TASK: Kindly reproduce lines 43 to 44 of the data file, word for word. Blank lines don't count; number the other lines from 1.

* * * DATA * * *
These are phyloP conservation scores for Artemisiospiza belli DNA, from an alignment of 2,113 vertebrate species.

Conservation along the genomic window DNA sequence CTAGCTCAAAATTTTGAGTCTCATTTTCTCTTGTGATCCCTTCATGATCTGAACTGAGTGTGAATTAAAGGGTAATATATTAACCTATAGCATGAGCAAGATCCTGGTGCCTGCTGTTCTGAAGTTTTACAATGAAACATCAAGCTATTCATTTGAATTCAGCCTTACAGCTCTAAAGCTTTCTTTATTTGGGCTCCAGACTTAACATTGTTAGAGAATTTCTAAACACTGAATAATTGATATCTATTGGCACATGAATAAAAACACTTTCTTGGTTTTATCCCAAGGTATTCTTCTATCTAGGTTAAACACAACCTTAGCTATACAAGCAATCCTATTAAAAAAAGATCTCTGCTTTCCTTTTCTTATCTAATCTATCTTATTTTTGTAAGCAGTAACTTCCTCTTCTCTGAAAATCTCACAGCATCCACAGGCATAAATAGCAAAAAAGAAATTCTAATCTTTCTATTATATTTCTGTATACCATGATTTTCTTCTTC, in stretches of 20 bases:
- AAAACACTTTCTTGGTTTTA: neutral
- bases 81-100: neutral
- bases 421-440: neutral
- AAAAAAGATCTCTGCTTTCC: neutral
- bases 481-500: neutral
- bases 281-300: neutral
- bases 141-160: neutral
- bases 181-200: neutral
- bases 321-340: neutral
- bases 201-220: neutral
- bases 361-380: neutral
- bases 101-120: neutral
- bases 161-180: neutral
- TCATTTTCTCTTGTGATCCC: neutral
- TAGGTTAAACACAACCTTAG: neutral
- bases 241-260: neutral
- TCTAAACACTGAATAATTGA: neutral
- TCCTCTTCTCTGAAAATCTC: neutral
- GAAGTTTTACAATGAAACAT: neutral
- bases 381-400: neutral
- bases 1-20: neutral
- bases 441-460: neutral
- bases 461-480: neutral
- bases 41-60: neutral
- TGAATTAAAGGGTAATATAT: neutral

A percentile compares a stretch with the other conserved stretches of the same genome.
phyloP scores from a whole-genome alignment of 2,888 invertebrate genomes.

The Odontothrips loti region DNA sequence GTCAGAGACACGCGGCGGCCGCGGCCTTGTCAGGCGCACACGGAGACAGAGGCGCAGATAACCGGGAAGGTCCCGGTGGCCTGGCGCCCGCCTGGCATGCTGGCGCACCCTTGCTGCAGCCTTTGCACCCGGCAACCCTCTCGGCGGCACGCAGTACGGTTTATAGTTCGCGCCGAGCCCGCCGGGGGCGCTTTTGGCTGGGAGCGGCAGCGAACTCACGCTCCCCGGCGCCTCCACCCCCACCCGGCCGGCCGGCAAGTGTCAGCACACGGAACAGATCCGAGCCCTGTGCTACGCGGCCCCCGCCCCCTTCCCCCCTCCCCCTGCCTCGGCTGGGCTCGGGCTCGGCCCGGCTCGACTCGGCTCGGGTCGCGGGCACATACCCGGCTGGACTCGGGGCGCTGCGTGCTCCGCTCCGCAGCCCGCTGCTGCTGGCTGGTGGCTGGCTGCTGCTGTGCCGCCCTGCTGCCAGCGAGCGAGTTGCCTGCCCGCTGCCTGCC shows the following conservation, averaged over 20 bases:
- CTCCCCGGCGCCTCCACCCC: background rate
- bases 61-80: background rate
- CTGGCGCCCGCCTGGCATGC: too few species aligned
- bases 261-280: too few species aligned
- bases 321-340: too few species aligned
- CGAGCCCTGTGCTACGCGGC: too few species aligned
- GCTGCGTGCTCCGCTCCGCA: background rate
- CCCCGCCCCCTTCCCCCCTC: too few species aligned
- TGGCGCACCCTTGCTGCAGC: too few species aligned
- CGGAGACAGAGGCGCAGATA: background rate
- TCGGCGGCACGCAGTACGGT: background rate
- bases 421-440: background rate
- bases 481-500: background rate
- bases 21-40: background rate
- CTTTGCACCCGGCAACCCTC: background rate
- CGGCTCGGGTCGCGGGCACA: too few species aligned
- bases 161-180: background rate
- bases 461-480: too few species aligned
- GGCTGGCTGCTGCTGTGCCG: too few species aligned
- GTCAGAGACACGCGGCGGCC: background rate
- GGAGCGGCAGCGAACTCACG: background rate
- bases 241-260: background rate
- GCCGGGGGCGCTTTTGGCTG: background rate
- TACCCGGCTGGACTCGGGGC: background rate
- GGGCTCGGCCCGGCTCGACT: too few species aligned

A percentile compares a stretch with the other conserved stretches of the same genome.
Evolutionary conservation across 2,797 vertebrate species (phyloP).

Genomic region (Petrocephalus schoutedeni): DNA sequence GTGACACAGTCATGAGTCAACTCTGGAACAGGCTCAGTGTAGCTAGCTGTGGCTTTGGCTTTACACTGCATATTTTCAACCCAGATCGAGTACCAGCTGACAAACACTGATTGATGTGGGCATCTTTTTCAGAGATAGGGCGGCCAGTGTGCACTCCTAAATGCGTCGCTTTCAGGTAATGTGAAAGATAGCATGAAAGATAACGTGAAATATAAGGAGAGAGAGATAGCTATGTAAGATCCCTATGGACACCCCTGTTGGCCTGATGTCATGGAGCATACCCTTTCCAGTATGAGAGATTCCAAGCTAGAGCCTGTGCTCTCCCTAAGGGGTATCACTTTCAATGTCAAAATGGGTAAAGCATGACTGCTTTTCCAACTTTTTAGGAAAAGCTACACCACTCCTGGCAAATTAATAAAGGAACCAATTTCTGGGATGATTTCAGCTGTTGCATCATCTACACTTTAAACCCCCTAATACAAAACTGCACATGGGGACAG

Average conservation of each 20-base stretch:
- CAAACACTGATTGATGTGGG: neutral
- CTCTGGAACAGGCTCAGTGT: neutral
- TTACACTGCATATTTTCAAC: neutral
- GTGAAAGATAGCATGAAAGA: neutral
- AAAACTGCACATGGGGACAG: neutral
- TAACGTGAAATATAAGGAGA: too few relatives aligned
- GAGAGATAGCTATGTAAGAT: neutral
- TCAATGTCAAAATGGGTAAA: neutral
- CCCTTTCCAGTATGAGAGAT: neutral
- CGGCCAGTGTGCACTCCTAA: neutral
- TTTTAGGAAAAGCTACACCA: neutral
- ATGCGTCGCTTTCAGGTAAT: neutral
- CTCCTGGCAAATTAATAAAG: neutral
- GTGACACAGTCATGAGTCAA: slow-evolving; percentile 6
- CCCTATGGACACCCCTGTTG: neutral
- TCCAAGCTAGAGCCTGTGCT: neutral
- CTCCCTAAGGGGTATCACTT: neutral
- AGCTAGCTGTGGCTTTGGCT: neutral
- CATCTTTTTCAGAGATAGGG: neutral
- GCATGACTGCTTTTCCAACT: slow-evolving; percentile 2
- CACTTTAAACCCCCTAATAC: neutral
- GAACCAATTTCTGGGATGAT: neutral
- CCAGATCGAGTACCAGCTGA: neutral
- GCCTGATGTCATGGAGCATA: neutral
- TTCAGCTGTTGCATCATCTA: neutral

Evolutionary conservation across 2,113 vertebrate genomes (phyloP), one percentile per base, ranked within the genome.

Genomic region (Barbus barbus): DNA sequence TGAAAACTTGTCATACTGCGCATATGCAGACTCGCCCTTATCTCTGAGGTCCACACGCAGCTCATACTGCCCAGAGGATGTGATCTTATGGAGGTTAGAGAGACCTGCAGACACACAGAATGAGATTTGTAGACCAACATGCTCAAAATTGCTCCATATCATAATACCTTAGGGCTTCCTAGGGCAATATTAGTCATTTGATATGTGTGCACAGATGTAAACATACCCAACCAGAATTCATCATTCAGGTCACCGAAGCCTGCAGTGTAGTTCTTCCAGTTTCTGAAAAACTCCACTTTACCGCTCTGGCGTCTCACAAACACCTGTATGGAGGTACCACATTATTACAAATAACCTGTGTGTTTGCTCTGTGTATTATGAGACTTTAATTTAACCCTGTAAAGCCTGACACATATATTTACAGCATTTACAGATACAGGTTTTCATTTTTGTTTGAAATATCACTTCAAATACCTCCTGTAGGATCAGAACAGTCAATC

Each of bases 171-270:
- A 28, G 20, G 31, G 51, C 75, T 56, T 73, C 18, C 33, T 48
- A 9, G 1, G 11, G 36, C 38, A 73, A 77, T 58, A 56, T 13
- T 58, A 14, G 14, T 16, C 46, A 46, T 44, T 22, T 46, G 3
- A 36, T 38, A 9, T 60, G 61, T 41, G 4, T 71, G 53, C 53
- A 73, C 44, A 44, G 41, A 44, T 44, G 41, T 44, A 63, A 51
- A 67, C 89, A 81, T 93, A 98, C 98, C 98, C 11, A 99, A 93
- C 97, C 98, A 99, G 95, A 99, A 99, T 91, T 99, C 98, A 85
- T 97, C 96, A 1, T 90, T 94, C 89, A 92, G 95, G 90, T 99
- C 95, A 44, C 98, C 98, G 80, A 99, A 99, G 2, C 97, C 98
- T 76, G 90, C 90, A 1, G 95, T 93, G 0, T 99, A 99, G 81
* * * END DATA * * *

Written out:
- bases 481-500: background rate
- bases 21-40: background rate